By Katie Davis
Around Washington people say Anacostia as a code word for poverty, crime, isolation. Many add in a low voice, “Don’t go there.” In fact, a city-wide website left it off the map entirely and pushed Virginia up into D.C..
I say, go to Anacostia in South East Washington while it is still a mostly black neighborhood with a rich history. Cross the Anacostia River, not something most white Washingtonians (including me) have often done. Walk along Martin Luther King Avenue and see the life sized posters pasted onto the walls, a kind of guerilla art project against gentrification and unwanted change. The neighborhood celebrates locally driven start-ups like The Turning Natural Juice Bar which recently had its ribbon-cutting, and the new cafe in the Anacostia Arts Center. Small business owners cluster in the basement incubator called The Hive 2.0.
When I started this project, the goal was to introduce the neighborhood and its people. It’s grown into much more.
I was given the name of the playwright John Johnson. I went to see him at his home in a cul-de-sac up Morris Road. After some conversation, he stood, strapped his 1-year-old daughter onto his chest and said, “Let’s take a walk.” We went up a steep hill and then over to an enormous church surrounded by open land.
“Turn around,” John said. And when I did, there was Washington laid out like a post card. I’d never seen the city from the east side of the river; no buildings blocking the view, just a blue sky and the sandstone Capitol, the granite and marble Washington Monument.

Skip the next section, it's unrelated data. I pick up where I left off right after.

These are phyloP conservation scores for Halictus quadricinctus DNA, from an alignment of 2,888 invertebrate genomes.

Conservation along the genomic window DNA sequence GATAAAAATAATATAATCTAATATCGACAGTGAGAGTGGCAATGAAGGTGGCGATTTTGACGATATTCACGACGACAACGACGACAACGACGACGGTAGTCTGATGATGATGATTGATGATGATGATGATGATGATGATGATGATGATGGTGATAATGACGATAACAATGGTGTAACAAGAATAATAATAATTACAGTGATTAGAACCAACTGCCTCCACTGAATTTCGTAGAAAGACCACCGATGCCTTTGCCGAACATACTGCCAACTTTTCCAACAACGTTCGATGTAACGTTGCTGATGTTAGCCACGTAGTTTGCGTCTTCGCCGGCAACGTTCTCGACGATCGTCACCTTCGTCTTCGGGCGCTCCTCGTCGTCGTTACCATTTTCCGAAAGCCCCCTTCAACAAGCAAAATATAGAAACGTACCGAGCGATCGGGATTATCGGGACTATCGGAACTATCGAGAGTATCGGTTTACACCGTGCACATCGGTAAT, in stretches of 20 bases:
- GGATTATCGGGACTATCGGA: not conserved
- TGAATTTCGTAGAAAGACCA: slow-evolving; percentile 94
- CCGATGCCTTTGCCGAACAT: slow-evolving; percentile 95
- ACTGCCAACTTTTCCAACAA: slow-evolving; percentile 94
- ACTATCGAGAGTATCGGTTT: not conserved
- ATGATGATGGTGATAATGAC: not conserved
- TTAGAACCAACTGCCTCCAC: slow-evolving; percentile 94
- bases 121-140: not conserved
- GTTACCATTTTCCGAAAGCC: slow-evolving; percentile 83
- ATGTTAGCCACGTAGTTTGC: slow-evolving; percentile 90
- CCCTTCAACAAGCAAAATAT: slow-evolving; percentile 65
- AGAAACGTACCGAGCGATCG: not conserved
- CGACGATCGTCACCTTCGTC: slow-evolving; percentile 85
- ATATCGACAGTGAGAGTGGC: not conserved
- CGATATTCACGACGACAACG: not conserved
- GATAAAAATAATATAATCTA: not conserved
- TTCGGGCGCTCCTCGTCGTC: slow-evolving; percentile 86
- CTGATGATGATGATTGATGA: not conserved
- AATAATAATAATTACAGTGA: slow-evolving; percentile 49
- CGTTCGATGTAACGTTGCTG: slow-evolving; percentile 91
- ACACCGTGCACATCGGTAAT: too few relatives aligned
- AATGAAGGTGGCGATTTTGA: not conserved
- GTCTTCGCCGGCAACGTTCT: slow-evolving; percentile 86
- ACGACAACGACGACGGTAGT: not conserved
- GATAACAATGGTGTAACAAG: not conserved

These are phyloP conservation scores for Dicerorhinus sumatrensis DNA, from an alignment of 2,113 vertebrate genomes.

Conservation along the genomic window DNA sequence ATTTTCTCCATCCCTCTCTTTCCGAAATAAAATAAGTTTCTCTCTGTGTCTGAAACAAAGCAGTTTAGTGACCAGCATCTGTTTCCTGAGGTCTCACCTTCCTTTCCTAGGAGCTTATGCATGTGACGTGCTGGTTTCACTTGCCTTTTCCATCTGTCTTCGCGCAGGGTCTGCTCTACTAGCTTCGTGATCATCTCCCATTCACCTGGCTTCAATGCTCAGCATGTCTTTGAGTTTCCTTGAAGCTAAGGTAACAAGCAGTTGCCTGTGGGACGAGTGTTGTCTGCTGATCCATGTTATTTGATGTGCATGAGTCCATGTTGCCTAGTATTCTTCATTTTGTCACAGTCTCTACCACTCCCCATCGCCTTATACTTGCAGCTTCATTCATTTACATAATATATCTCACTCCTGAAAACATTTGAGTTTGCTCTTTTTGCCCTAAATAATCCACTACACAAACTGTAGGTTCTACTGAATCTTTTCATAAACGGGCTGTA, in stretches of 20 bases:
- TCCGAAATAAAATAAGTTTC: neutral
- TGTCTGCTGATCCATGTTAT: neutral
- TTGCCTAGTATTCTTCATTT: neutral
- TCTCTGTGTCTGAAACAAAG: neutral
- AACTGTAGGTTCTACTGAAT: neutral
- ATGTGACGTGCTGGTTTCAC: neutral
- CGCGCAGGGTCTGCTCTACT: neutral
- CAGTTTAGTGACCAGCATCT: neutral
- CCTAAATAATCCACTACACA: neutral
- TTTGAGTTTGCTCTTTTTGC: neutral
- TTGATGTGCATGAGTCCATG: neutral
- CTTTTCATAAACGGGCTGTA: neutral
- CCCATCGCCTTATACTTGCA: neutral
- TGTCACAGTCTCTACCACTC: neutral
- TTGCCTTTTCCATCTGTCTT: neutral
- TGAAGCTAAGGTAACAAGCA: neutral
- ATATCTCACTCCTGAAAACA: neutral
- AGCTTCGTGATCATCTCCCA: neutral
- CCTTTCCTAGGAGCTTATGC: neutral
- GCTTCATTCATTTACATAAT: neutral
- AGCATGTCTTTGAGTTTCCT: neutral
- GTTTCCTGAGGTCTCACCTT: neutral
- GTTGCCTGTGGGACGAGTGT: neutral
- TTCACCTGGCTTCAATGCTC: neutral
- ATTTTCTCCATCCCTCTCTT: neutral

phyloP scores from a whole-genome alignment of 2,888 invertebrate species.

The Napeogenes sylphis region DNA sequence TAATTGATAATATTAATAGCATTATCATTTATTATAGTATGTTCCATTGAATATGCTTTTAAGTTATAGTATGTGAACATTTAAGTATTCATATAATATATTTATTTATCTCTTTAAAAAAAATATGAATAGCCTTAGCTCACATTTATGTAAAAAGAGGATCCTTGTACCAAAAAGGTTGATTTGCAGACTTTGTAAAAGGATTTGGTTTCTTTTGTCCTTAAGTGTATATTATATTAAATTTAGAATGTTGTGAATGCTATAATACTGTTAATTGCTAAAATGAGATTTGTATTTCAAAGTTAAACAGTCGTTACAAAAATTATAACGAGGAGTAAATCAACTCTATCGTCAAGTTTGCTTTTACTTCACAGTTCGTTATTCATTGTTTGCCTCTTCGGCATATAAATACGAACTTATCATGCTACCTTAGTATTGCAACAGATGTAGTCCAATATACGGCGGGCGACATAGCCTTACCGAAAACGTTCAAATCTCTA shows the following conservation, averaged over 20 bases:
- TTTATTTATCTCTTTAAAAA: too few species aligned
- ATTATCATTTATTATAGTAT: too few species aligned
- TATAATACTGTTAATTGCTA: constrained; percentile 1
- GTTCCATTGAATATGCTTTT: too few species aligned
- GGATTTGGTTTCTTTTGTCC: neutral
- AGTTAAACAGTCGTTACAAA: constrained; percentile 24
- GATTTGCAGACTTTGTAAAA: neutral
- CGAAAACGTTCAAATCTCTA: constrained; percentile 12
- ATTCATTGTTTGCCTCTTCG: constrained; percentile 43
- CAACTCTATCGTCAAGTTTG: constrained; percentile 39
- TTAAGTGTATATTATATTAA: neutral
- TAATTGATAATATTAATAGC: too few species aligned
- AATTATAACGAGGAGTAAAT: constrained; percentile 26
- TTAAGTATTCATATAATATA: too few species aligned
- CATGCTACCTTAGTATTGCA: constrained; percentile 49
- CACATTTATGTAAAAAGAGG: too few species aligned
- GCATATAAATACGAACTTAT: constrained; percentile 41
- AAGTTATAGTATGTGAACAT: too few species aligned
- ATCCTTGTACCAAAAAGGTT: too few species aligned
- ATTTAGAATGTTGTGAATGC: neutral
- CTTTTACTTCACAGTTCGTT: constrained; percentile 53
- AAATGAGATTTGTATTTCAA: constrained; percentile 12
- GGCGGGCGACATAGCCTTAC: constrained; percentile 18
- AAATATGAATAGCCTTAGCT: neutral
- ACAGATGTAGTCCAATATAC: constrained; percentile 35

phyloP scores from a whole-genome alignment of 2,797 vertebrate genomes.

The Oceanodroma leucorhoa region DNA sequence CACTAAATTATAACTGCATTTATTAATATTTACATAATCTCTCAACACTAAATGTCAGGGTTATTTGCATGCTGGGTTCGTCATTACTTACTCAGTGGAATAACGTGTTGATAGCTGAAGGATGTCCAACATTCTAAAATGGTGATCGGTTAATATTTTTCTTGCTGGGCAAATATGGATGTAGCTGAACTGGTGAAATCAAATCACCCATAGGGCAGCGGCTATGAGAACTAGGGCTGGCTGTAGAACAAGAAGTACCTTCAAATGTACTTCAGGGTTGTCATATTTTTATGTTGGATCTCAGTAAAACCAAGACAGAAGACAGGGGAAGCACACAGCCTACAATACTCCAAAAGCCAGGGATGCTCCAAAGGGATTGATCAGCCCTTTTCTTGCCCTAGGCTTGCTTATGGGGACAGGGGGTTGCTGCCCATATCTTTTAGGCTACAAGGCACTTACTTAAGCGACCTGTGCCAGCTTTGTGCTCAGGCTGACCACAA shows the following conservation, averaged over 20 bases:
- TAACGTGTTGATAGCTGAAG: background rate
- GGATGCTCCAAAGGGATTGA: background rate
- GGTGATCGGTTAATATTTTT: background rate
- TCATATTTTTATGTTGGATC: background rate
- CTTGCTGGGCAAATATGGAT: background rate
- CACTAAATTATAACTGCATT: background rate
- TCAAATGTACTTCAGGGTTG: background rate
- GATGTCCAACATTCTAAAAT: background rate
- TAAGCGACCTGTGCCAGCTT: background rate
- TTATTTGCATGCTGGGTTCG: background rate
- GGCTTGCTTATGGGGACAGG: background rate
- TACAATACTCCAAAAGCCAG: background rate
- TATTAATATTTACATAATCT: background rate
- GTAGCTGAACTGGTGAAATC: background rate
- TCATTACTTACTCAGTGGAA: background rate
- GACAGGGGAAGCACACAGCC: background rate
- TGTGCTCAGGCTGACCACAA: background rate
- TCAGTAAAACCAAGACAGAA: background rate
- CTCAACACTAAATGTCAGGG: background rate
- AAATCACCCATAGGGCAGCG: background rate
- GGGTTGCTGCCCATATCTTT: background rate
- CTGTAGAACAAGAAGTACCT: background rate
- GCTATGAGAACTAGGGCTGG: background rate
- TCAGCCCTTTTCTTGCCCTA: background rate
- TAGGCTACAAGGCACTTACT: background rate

“This is what we have,” said John. “This is what they want.”
Those words led to many stories. Stories about what it feels like to live in an area rich with history that is being eyed by developers. The stories seemed to take charge and tell themselves.
My strategy was to get out of the way, an unusual tactic for a producer.
I gave digital recorders to John, Kymone Freeman and Schyla Pondexter-Moore, producers who live and work in the neighborhood. Within a month, they started sharing recordings of conversations that were intimate and vibrant and without a filter.
One of John’s neighbors talked about her Aunt Helen. “She’d sit in her window all day, watching everything and everybody. She’d say, “Hey. Whatcha doing? And she had a pad of paper by her, with her neighbors’ numbers. And she’d get on that rotary phone and call, if she saw anyone playing hooky, she’d call their parents.”
What I am learning is that Anacostia, while facing big changes is struggling to protect the creativity and strength that is taken for granted by its residents. People are tracking the change and taking actions to control it. The stories we’ve collected show that place matters; its scale and the unspoken rules shape its boundaries. And this is the map we need to follow.
Katie Davis is a longtime independent broadcast journalist based in Washington, D.C. She has been a producer, host and reporter for National Public Radio and a contributor to This American Life. Anacostia Unmapped is a national project of Localore from the Association of Independents in Radio. Funding comes from the Corporation of Public Broadcasting. If you have any stories to add, contact anacostiaunmapped.com
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